District judge rules against suspension of Austin paid sick leave policy amid lawsuit

Work Strong Austin holds on Feb. 15, ahead of City Council's vote to approve a paid sick leave policy in Austin.

Work Strong Austin holds on Feb. 15, ahead of City Council's vote to approve a paid sick leave policy in Austin.

A Travis County district court judge denied a temporary injunction against the city of Austin's recently passed paid sick leave ordinance on Tuesday.

The ordinance, which requires private businesses that operate in Austin to provide paid sick leave to their employees, was approved by City Council 9-2 in February and is scheduled to take effect on Oct. 1.

Along with a number of business interest groups, the Texas Public Policy Foundation, a conservative think tank based in Austin, filed a challenge against the city of Austin in April, requesting that the ordinance be suspended until the question of its legality could be resolved in court.

The TPPF also requested that the Workers Defense Project, a local workers advocacy group that campaigned on behalf of the ordinance, be removed as an intervener on the side of the defense.

"Yesterday was a good outcome for my clients," Robert Henneke, director of the TPPF's litigation wing, said. "... We were successful in getting the WDP struck as a party so that they will not be participating in the case."

Judge Tim Sulak ruled after two days of testimony, including from District 8 Council Member Ellen Troxclair, who, along with District 1 Council Member Ora Houston, opposed the ordinance.

"The City is pleased with the Court's decision today," a city of Austin spokesperson said in a statement on Tuesday. "We look forward to working with the community so that the city's earned sick leave ordinance can be implemented smoothly and fairly."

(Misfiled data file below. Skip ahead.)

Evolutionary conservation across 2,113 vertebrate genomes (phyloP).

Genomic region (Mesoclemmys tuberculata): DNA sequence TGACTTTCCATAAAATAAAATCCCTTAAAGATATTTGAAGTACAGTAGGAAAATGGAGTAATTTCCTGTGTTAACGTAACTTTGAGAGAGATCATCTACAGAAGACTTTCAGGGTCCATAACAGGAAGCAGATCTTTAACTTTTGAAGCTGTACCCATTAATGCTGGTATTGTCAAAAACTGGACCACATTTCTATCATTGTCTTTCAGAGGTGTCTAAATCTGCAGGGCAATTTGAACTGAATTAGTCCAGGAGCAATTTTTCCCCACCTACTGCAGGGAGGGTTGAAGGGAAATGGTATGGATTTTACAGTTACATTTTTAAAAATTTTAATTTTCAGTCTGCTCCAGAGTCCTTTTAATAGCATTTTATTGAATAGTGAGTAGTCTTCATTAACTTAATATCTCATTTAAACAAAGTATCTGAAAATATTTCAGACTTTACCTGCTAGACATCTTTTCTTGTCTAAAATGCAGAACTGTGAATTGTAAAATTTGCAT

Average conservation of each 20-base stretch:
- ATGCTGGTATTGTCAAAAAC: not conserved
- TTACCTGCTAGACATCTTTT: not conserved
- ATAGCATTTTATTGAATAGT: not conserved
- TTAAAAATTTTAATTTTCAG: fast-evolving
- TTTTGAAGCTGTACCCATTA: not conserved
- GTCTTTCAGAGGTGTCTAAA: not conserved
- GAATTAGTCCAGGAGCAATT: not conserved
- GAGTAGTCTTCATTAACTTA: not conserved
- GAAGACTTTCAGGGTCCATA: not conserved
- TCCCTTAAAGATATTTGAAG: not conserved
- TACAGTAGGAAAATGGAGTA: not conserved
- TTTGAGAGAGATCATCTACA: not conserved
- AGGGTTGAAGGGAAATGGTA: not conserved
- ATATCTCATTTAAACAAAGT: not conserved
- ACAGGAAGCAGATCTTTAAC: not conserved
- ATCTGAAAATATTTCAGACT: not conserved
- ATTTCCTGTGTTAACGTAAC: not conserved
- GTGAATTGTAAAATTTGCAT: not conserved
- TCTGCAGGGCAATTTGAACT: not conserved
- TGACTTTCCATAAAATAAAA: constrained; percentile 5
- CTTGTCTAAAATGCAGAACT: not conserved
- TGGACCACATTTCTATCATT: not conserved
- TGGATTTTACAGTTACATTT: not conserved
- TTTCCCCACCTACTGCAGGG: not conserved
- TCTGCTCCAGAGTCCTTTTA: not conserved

Background


TPPF's litigation wing, the Center for American Future, represents a coalition of business associations, including the Texas Association of Business, the American Staffing Association and the National Federation of Independent Businesses, a think tank that receives a majority of its funding from Freedom Partners, a conservative organization whose board is made up primarily of Koch Industries-affiliated members.

"With its mandatory paid sick leave ordinance, the city of Austin once again violates Texas state law and infringes upon the rights of Austin businesses protected by the Texas Constitution," Henneke said in a news release announcing the lawsuit.

After TPPF announced its challenge, the Workers Defense Project, local electrician Joe Hernandez and L'Oca d'Oro restaurant owner Adam Orman joined the city as defendants in the case. Both Hernandez and Orman were also removed as interveners in the case.

Ana Gonzalez, a policy advocate with WDP, said despite this ruling WDP "remains committed to defending the Austin paid sick time ordinance" and will continue its outreach efforts to educate Austin workers about their right to earn paid sick leave.

Next steps


TPPF's challenge of the lawsuit will continue in the Travis County district court.

Meanwhile, state lawmakers, include Rep. Paul Workman, R-Austin, have pledged to fight the paid sick leave ordinance once the Texas Legislature resumes session in January.

District 4 Council Member Greg Casar, who sponsored the ordinance, released a statement about the court ruling on Tuesday.

"While this is an important victory, the fight isn't over," Casar said. "The same anti-worker groups who sued the City have made it clear they want to take paid sick days away from working people during the next legislative session. Working families in Austin aren't going to let these out of touch groups take away our right to a fair workplace."